Dealing with a case of chronic insomnia can mess with a lot of things in your life. It can interfere with your health, your ability to do your job well, and your capacity to hold a conversation about any topic except how tired you are. But for those of us in relationships, chronic insomnia can mess up our love lives, too.
In fact, a 2011 study conducted by researchers at the University of Pittsburgh found that insomnia can impact the romantic partners of insomniacs almost as much as it impacts the insomniacs themselves; they found that people (women in particular) were made more likely to grow frustrated and short-tempered with their partners after not getting enough sleep, which sometimes lead to greater relationship problems down the road. If you've ever battled with chronic insomnia yourself, this probably makes perfect sense — perpetual exhaustion plays havoc with your emotions, and sometimes makes dating feel impossible.
I should know — I've been on both sides of that bed. When I met my boyfriend five years ago, he was a chronic insomniac, prone to fidgeting in the middle of the night and waking me up. As a light sleeper, his insomnia drove me up a wall; we often fought about his sleep patterns, fights made all the worse by both of our ragged, sleep-starved emotions. Several years later, my boyfriend had gotten a handle on his sleep issues, but I was the one who now couldn't get six hours sleep to save my life. Luckily, we had learned what to do and what not to from our previous tangle with insomnia as a couple; those lessons saved our relationship.
The support of a partner can mean everything when you're dealing with insomnia — their ongoing love can mean the difference between hope and despair, the difference between going to a sleep specialist and resigning yourself to a life where you spend the hours between 11 p.m. and 6 a.m. looking at the Wikipedia page for popular cat names. So if your partner is currently struggling with insomnia, here are seven tips to help you both.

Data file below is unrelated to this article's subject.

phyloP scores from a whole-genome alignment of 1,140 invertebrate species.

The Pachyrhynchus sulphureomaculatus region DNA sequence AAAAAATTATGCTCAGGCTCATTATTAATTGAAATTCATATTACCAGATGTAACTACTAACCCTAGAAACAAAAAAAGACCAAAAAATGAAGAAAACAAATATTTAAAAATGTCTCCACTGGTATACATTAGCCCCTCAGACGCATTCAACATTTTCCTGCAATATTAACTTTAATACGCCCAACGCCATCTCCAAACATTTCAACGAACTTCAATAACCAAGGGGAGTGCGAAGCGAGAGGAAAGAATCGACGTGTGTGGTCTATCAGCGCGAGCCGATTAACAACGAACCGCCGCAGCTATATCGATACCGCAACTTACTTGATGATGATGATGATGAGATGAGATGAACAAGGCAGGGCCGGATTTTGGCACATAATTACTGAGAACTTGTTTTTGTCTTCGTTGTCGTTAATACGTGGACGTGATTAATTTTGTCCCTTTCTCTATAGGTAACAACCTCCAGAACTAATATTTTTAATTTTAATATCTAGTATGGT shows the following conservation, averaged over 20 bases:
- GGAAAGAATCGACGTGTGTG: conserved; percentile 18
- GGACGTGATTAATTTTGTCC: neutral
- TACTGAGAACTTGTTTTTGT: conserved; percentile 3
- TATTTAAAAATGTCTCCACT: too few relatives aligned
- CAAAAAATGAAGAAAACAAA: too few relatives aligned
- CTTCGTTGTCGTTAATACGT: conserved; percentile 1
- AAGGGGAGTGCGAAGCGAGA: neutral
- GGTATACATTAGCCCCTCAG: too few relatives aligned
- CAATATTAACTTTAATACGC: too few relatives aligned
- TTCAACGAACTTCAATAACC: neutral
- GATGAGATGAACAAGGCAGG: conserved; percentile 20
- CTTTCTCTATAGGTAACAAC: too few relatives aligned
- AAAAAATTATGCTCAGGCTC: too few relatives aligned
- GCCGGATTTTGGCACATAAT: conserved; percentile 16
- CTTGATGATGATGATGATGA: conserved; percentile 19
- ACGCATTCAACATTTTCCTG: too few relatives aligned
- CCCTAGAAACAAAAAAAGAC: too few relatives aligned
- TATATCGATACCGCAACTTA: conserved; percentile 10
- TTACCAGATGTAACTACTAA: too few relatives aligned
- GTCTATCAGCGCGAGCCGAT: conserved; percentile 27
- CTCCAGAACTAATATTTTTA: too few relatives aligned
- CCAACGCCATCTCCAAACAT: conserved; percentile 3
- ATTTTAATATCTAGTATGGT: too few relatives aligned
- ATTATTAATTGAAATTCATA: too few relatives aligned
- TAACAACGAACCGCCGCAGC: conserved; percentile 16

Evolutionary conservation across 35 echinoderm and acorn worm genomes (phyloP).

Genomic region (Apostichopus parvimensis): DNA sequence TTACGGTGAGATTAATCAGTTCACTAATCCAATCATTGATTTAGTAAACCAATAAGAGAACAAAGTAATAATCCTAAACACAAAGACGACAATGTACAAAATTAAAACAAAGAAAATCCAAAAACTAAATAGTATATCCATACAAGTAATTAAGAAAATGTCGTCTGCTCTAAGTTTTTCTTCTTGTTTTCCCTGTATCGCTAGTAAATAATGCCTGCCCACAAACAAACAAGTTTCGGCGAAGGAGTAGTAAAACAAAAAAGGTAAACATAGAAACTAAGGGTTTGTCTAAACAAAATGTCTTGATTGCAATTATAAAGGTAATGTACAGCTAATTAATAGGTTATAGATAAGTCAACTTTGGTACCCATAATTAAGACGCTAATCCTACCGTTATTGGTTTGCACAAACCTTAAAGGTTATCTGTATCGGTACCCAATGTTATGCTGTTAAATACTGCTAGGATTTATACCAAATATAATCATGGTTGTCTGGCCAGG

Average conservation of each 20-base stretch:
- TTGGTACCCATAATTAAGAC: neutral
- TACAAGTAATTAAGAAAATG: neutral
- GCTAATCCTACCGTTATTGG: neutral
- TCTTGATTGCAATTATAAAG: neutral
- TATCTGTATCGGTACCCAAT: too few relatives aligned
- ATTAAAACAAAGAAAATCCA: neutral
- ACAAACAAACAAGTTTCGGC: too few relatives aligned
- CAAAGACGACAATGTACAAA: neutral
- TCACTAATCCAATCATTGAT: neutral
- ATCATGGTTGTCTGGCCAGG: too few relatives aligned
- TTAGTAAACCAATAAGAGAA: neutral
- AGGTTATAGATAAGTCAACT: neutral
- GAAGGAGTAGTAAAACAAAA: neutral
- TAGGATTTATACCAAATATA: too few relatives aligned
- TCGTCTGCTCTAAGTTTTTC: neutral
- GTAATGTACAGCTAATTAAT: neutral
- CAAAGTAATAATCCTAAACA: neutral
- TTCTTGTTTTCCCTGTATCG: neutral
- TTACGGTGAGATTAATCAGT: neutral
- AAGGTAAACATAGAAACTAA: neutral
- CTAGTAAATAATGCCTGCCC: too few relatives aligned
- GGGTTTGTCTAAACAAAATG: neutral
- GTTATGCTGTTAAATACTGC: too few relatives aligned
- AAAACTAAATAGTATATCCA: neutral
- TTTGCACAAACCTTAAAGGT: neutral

1. Treat Insomnia Like The Chronic Illness It Is
When I first encountered my boyfriend's insomnia early on in our relationship, I assumed that it was somehow his doing. Can't normal people just sleep because they're tired? What was he doing to keep himself up? Yeah, I know, I was a real peach. My boyfriend certainly deserves sainthood and also a very nice TV for slowly and patiently explaining to me that persistent insomnia is a chronic illness, not a bad behavior that is someone's "fault."
Insomnia is often painted as a character flaw in popular discussions — something that insomniacs inflict on themselves by using electronics before bed, or drinking tea after 2 p.m. I won't deny that there are certainly factors that help and hinder chronic insomnia, but if your partner is struggling with several sleepless nights a week, know that this probably isn't an issue of something as simple as going to gym more often. Extend sympathy, not blame, to your insomniac partner. They'll appreciate it (especially since they're almost definitely blaming themselves for their insomnia as well).